Based on the patient's exposure history, we considered infection with Baylisascaris, Toxocara, Trichinella, Coccidioides, or other microbial pathogens (Table 1).

Because of the patient's rapid neurologic decline, we initiated albendazole (20 mg/kg/d, given in doses every 12 h) and dexamethasone (4 mg every 6 h) on day 17 for empiric reatment of baylisascariasis or other helminth infection; we also initiated empiric fluconazole and doxycycline. His neurologic symptoms stabilized 1 week later.

On day 17, serum and CSF samples were sent to the Centers for Disease Control and Prevention (Atlanta, GA, USA) for Baylisascaris procyonis immunoassay testing. This test uses a recombinant BpRAG1 antigen and has a sensitivity of 88% and specificity of 98% (5). Thirteen days later, the results showed B. procyonis antibodies in the serum and CSF samples; results for all other studies were negative (Table l). Repeat brain MRI on day 29 showed progression of white matter hyperinensity, near complete resolution of enhancement, and mild atrophy (Figure 2, panels E-H). The patient began to show slow, but tangible, improvement in neurologic function after 4 weeks on albendazole and dexamethasone. This combination was continued for 6 weeks, after which albendazole was stopped and a 12-week dexamethasone taper was initiated. By 3 months, the patient had recovered orientation to person and place and limited motor coordination. After 7 months, he could walk with assistance, engage in simple conversations, and perform basic activities of daily living. At that time, CSF showed normalized cell counts (Figure 1).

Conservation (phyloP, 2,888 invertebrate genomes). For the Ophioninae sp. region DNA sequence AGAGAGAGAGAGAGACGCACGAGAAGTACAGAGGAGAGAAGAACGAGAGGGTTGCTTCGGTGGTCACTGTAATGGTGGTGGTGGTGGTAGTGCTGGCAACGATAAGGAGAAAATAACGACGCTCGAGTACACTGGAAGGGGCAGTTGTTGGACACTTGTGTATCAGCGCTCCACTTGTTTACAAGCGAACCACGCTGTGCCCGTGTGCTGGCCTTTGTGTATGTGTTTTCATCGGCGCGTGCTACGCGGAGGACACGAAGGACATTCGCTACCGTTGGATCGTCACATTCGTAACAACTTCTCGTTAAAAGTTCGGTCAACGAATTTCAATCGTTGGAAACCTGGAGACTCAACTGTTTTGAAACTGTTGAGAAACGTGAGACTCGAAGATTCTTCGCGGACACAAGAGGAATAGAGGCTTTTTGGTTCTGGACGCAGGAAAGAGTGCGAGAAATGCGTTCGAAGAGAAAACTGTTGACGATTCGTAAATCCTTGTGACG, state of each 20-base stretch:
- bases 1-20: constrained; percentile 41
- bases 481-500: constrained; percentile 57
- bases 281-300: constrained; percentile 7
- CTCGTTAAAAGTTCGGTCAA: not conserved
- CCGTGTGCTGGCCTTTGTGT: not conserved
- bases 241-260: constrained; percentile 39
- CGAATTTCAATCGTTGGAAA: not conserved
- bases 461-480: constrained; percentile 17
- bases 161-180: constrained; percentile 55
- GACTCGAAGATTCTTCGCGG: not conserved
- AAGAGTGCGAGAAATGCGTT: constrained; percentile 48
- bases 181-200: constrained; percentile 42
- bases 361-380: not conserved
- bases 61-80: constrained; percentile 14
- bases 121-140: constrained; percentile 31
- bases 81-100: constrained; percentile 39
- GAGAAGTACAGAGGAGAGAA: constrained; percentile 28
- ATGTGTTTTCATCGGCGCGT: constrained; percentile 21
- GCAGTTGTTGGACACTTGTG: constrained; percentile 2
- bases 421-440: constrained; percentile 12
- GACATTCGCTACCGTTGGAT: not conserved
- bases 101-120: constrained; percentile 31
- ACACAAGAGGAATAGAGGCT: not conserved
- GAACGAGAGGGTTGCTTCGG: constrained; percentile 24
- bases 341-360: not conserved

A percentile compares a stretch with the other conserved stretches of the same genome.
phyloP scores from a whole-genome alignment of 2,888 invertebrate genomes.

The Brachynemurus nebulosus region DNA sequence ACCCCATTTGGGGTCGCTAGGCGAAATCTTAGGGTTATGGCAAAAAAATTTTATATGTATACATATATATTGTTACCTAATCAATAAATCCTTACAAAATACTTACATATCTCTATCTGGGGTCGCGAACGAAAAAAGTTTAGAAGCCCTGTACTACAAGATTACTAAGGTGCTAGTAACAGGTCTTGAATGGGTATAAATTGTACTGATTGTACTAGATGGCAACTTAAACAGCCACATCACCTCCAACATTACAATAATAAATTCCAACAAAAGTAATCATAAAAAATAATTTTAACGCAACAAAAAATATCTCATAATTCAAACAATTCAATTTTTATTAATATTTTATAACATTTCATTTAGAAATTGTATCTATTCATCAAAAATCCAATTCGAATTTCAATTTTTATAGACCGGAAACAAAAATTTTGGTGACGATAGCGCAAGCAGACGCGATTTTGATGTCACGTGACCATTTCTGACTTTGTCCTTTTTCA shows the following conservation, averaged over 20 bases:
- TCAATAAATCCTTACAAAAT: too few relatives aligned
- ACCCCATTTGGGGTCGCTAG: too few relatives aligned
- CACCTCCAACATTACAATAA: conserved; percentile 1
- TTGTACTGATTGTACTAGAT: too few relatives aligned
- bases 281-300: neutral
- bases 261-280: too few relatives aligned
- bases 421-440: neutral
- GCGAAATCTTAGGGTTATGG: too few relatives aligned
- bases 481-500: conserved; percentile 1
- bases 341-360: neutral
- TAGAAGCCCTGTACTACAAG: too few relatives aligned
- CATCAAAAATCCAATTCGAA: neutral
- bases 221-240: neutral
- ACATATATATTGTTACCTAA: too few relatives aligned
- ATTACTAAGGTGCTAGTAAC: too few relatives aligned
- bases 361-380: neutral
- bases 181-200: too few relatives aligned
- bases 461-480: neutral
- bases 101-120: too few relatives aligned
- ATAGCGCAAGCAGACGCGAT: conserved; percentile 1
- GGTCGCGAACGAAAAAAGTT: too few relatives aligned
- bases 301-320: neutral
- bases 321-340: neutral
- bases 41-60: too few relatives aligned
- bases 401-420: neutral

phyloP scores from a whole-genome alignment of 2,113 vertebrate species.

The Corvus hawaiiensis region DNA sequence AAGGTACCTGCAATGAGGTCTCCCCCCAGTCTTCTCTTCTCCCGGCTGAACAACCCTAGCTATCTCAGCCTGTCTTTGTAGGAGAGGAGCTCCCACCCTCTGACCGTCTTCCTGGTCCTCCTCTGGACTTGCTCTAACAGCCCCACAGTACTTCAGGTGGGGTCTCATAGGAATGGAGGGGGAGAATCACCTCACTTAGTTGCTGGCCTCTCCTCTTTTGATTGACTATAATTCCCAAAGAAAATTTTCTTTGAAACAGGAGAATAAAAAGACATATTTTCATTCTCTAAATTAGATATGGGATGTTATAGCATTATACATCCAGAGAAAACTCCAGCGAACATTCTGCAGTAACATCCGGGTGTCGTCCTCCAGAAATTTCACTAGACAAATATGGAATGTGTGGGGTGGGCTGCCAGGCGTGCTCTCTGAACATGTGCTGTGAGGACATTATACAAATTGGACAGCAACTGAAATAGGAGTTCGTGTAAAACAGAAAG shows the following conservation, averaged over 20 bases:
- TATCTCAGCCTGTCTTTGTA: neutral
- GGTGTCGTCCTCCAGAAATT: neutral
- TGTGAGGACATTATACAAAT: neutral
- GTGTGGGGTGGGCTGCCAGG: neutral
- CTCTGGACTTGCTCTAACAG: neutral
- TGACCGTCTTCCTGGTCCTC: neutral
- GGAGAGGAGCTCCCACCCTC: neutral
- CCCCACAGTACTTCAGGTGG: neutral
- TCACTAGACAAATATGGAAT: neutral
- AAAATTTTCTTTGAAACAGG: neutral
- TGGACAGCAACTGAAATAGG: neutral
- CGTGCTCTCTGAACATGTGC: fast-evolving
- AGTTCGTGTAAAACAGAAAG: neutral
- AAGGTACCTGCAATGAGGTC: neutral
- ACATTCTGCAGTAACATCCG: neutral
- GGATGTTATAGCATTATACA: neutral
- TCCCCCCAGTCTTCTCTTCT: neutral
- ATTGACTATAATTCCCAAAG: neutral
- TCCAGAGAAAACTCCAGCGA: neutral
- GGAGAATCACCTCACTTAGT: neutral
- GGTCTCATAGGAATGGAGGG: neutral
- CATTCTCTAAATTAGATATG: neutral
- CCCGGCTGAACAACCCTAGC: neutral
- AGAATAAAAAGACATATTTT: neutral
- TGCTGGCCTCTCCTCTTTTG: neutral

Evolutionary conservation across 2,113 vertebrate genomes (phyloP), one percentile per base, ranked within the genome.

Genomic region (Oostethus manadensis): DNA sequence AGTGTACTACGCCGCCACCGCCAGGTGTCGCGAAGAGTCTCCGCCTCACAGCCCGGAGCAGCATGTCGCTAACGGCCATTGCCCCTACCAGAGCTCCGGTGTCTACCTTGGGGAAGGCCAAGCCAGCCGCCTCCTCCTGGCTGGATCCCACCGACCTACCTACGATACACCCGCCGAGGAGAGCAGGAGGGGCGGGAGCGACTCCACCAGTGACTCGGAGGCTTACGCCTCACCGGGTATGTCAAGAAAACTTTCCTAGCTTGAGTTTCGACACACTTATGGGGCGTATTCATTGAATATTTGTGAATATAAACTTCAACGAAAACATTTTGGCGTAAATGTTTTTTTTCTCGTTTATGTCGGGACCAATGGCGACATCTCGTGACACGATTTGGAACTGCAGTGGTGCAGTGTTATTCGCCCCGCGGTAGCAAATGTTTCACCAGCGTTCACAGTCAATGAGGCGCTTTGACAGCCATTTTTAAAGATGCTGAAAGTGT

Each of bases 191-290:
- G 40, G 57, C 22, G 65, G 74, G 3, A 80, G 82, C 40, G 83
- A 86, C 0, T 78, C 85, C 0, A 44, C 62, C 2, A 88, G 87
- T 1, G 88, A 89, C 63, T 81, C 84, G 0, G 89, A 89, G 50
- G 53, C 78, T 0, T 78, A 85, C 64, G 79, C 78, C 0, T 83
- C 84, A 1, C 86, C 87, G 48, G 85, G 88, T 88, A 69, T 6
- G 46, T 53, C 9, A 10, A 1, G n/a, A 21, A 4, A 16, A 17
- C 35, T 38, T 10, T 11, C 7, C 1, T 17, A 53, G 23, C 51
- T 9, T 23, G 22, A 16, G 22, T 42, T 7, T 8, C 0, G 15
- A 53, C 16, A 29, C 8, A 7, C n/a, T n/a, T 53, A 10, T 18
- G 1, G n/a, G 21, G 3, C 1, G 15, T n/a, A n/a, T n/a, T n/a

Most B. procyonis roundworm infections occur in young children because their frequency of oral exploration predisposes children to ingestion of infective eggs (1-6). However, B. procyonis infections have been reported in 3 adults and 2 teenagers (7-11). Of note, those 5 patients had preexisting neuropsychiatric conditions that predisposed them to ingestion of infective eggs via geophagic pica (Table 2) (7-11). In the case we report, the patient had no predisposing condition, but he probably had occupational exposure, potentiated by insufficient hand hygiene, to raccoon feces.

Most symptomatic cases of neural larva migrans caused by infection with Baylisascaris roundworms have resulted in irreversible neurologic damage, and 5 deaths have been reported (1-3). Partial to complete recovery occurred in 4 cases, presumably due to a low level of infection at the time of diagnosis, early aggressive treatment, or both (9,12-14).

Because the differential diagnosis for eosinophilic meningitis is relatively restricted, we principally considered infectious etiologies consistent with the patient's demographics and exposure history. His risk factors associated with an infectious etiology included living and working near a region where Coccidiodes immitis is endemic and exposure to raccoon-associated Baylisascaris roundworms. For this patient, MRI findings similar to those for other B. procyonis-infected patients included subcortical nodular enhancement and linear hyperintensities in the cerebellar white matter on T1- and T2-weighted images (Figure 2) (14).